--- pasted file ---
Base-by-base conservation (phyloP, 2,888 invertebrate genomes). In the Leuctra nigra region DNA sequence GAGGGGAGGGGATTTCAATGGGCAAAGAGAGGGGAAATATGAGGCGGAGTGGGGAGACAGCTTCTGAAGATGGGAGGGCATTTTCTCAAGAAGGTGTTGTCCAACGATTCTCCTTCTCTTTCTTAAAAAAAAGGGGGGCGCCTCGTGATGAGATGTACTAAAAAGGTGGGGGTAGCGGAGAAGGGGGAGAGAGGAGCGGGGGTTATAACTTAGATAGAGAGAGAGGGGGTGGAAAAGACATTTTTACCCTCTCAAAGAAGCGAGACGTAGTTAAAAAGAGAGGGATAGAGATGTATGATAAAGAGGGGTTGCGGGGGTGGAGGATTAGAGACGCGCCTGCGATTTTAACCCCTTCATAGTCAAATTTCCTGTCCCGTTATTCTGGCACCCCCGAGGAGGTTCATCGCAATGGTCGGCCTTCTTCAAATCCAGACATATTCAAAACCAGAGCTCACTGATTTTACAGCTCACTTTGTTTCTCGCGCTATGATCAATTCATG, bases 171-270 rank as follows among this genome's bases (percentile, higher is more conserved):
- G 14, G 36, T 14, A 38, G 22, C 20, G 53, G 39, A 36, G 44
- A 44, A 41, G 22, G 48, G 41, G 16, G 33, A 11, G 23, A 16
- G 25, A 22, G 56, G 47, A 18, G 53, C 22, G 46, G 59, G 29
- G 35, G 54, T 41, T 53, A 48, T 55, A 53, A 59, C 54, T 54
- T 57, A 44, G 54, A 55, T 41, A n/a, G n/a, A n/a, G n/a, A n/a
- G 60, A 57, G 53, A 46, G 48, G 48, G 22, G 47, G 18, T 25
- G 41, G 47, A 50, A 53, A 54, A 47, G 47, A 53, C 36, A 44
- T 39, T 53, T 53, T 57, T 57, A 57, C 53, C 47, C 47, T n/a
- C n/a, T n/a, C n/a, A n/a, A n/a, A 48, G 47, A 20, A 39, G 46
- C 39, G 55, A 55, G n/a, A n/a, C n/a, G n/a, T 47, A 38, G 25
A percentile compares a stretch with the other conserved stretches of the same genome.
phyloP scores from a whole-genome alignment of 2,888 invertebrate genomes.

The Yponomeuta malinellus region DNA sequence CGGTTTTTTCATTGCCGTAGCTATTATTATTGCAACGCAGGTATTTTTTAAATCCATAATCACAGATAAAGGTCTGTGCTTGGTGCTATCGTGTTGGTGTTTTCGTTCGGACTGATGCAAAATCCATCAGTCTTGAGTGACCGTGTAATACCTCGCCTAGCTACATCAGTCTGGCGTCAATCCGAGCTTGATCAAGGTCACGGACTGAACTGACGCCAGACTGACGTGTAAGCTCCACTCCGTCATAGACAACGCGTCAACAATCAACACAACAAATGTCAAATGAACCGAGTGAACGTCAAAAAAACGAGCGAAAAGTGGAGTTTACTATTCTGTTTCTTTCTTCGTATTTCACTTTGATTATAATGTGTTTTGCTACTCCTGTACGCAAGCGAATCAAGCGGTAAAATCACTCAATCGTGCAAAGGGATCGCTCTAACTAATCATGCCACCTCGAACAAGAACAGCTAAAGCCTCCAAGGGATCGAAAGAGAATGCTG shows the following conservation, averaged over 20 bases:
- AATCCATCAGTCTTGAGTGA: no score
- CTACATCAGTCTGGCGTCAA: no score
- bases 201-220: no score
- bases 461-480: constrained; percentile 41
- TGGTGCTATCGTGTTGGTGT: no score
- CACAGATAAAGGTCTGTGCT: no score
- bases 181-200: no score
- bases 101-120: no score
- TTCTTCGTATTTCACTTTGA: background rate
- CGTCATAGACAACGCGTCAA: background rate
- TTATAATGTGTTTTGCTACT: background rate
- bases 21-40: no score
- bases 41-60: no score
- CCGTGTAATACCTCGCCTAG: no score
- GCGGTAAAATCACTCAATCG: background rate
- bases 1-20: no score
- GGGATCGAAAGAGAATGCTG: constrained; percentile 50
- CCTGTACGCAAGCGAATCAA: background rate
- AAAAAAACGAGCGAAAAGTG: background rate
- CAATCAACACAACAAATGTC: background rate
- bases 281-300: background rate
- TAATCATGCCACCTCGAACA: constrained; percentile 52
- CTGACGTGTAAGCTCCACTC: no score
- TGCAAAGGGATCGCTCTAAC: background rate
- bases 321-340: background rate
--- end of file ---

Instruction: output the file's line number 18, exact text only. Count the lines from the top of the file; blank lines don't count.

- bases 461-480: constrained; percentile 41